But once,
at least once,
I said I would do all of these things
some day.

What do you regret not having done?  Yet.  Leave a comment and tell me.  

PS  If one of the things you haven't done yet is to read 'Being Miss', my novella in which Miss's rollercoaster teaching day finds her in all kinds of trouble, it's free on Kindle for the next few days right here  You could take it up Kilamanjaro with you.

Tuesday, 22 July 2014

Evidence that Fran knows what to do when a loaf isn't rising

I had an O'level Domestic Science teacher in the 1970s called Mrs Gough.  She's one of the reasons I love cooking pastry, puddings and cakes, although she owes me about £596.00 in weekly fees to Slimming World and Weightwatchers as a result.

This was before Domestic Science, in wihch you learned to cook real food, became Food Technology, in which you learn to make a cake from cornflakes and melted chocolate, then write a year-long project for GCSE about its nutritional value and how you would market it.  

One day, Mrs Gough taught us to make bread, but because there were so many of us in the class, some had to put their loaves on the middle shelf.  Half-way through the cooking, I noticed that Pauline Brown's loaf, at the top of the oven, was rising triumphantly whereas mine, in the middle, was as flat as Norfolk.  I opened the oven and switched them over.  Pauline, if you're reading, I'm really sorry about your loaf, and while I'm here, I also apologise about the chocolate cake and the cheese souffle.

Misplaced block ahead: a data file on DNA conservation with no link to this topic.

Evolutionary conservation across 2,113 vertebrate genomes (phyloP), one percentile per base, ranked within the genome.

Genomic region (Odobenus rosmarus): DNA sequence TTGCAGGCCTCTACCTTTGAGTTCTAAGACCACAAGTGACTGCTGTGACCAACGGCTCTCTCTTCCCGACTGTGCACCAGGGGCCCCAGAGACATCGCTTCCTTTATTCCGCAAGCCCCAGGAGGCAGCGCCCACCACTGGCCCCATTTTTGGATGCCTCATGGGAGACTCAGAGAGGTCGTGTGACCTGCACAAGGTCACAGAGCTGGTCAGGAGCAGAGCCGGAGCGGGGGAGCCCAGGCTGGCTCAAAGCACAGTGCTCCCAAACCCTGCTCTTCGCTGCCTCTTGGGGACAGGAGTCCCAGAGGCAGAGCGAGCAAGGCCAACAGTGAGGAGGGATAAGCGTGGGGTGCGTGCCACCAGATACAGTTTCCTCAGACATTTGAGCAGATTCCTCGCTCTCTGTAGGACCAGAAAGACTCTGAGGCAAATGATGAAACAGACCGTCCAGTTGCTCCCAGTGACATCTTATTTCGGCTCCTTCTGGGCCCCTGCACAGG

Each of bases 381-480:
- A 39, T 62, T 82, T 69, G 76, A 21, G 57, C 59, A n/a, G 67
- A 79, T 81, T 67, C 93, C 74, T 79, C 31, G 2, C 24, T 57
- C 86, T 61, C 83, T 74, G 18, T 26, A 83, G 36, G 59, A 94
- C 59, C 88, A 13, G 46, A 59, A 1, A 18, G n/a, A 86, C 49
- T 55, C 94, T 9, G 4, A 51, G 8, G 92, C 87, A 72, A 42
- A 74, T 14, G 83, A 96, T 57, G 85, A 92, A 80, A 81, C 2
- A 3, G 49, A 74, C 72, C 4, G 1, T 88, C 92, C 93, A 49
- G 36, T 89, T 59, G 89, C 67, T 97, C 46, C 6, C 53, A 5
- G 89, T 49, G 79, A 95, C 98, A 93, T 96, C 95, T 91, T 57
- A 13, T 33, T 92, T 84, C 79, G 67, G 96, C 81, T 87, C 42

Pauline thought it was just as well she was predicted As in all her other subjects.

Mrs Gough had a tongue as sharp as mustard and wasn't known for her tact.  This led to one of those 'wish-floor-would-open-up' moments that one always remembers and which still make your stomach flip with emotion.  (Serious 'miserable-childhood' incident coming up.  Fetch a Kleenex.)

I may have hinted before that I wasn't brought up in the kind of domestic environment that encouraged or taught basic cleanliness. Daily routines such as face-washing and teeth-cleaning were not established, let's just leave it at that.

Mrs Gough was responsible for teaching us Personal Hygiene.  In one lesson, she addressed my class of 15 year old girls (the boys were segregated from us and sent to learn woodwork in preparation for their lives as postmen, store managers and bus drivers).  She said, 'Girls, why do we wash our faces in the mornings?'  I put my hand up and offered, 'To wash the dirt off, Miss?' and she said, her eyebrows raised in horror, 'Wash the dirt off?  Wash the dirt off?  One hopes one did that the night before!'  All the other girls laughed and I felt shame begin at my toes and make its insidious way up to the burning face which I hid behind my hands.

So, Mrs Gough did teach me how to make pastry that puffs like a dream around a pile of stewed apple and blackberry, but she also taught me never to make assumptions about the kids I teach and what their home lives are like.

Back to funny stuff before we all go and find razors.

The other incident I recall was during our O'level D.S. exam.  We were making soup, and one girl had chosen to do tomato, but when she put it in the liquidiser, the lid came off mid-whizz and the soup sprayed up and out of it at full pelt, splatting the walls and ceiling.  It looked like a scene from a Tarantino movie, and it nearly was one when Mrs Gough came over and saw the carnage, not helped by the maniacal screaming of the girl whose O'level in Soup was at risk.

My soup was fine.  This may have been because I switched my liquidiser for Pauline Brown's, but I honestly can't remember the details ...

Pauline wasn't sure how she'd started off with a delicate green pea soup recipe and ended up with this.